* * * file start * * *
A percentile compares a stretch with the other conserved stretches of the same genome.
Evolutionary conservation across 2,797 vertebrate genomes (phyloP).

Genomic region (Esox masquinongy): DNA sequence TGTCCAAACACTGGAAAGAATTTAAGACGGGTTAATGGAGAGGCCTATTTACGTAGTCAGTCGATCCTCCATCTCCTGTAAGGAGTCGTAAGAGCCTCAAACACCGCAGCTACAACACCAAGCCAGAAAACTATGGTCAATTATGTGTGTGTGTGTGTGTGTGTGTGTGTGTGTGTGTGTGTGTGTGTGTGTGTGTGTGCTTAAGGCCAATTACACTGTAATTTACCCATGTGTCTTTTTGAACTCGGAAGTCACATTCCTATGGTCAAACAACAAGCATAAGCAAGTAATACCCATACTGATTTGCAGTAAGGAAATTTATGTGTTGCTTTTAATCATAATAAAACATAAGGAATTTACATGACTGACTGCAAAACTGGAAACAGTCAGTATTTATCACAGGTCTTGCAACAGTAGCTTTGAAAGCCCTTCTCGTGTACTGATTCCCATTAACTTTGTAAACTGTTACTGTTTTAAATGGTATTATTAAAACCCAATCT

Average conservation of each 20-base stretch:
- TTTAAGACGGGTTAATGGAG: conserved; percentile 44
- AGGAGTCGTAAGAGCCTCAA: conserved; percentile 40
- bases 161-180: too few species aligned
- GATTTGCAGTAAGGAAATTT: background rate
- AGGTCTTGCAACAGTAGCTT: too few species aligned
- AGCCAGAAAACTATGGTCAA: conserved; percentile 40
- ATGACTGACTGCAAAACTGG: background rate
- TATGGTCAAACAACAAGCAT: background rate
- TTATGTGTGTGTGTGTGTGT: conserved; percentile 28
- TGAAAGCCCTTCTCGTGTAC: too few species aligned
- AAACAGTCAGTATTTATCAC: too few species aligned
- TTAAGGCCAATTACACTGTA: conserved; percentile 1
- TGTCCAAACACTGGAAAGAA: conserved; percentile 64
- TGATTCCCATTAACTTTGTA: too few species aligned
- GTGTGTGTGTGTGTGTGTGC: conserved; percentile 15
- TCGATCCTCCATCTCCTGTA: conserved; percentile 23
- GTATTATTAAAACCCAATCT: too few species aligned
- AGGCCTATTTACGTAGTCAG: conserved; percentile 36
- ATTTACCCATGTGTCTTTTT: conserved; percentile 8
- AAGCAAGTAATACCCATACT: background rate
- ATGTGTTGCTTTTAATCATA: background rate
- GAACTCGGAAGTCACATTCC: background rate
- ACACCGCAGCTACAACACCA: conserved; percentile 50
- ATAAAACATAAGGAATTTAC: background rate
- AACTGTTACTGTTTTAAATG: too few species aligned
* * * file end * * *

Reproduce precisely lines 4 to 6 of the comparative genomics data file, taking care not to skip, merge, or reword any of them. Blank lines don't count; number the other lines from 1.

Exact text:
Average conservation of each 20-base stretch:
- TTTAAGACGGGTTAATGGAG: conserved; percentile 44
- AGGAGTCGTAAGAGCCTCAA: conserved; percentile 40